Defenses to using a computer in the commission of a crime:
Although most defense lawyers simply assume charges of Using a Computer to Commit a Crime are not defensible, a technologically savvy lawyer can frequently build a strong defense.
The police have the wrong suspect
No matter which alleged underlying crime took place, if the computer on which the crime took place could be physically accessed by more than one person, it may be difficult to establish who actually committed the crime. Sometimes, people leave a room or building and do not log off. Anyone who had physical access to the computer could have committed the underlying crime. Anyone, especially if they are accessing child pornography, for example, would have every motive in the world to use someone else’s computer or login information. Cell phones and tablets are especially vulnerable to unauthorized use, especially if roommates or friends have access to the device.
Someone hacked into my system and committed the underlying crime
Again, anyone wanting to visit an illegal child pornography site would not want to do so on their own computer. One false click on the wrong email or pop-up can lead to someone else having access to your computer without your knowledge. Remote hacking and controlling another person’s computer could be done to frame them or simply to be able to view prohibited pictures and videos with anonymous impunity.
The accessing of child sexually abusive material was unintentional
Some nefarious child pornography websites are notorious for luring unsuspecting people into making an ill-advised click and visiting the site. Once lured in, there is a chance malware can hijack a user’s computer and not let it go, and even go so far as to force downloads on the hostage computer. An astute defense attorney savvy in computer workings would be able to put a defense computer expert on the stand and have them explain how this could have been done, and that the improper computer usage and downloading was unintentional.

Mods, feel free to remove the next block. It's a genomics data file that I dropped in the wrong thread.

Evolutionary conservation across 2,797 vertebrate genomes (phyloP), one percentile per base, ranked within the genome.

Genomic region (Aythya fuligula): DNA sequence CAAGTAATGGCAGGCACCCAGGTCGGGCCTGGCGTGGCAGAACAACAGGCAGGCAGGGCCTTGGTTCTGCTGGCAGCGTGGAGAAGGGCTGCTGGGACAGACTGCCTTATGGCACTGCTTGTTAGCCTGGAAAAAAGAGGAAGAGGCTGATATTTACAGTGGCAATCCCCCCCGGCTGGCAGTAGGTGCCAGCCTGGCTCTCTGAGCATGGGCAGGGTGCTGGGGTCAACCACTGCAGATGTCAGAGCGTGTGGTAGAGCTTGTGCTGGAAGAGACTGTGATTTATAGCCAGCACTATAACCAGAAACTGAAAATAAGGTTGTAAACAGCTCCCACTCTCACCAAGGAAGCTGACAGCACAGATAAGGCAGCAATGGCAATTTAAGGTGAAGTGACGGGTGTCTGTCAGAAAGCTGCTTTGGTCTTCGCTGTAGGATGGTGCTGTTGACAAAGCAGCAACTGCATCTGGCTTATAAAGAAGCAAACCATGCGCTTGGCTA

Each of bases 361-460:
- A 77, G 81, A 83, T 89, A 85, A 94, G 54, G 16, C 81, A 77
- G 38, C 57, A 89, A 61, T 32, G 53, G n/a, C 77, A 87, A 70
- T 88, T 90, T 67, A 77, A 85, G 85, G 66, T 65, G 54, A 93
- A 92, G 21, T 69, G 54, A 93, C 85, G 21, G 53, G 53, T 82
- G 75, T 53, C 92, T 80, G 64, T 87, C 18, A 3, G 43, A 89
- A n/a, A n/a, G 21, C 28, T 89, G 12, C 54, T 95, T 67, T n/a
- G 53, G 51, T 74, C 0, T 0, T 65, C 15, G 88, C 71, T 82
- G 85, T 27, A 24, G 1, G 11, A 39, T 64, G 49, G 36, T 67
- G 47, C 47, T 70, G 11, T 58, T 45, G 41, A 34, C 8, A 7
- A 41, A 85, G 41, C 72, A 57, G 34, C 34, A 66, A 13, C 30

An alleged “stalking” message was not intended to be threatening, frightening, harassing, or intimidating
To be charged with using a computer in the commission of a crime, the underlying crime must be proven beyond a reasonable doubt. You cannot be convicted of using a computer in the commission of a crime if no crime was committed. An experienced criminal defense lawyer would attack the underlying charge full-tilt. If successful, both that charge and the computer crime charge would be dismissed and thrown out of court.
These are not the only potential defenses to this serious charge. Every available avenue must be used to attack this type of charge because the consequences of a conviction are so severe. It is critical to retain a highly experienced and sophisticated criminal defense attorney with not only vast experience and expertise in criminal law but also with an outstanding grasp of computers, how and they work. In these cases, it is often most effective to have a team of lawyers working together and collaborating on building a defense and mitigating any damage.
Computer Crimes Defense Firm
The attorneys on the LEWIS & DICKSTEIN, P.L.L.C. Defense Team have extensive experience defending cases involving computers. We have a network of computer experts to call upon to explain to a judge, prosecutor, or jury the technicalities of a defense to this charge in simple, clear, and understandable language any layman can understand.
The devoted and determined defense attorneys at LEWIS & DICKSTEIN, P.L.L.C. have successfully represented thousands of clients on felony and misdemeanor charges involving computers throughout Michigan. We have a well-earned reputation for providing the highest quality defense and aggressive representation. Call us today at (248) 263-6800 or complete a Request for Assistance Form and we will contact you promptly.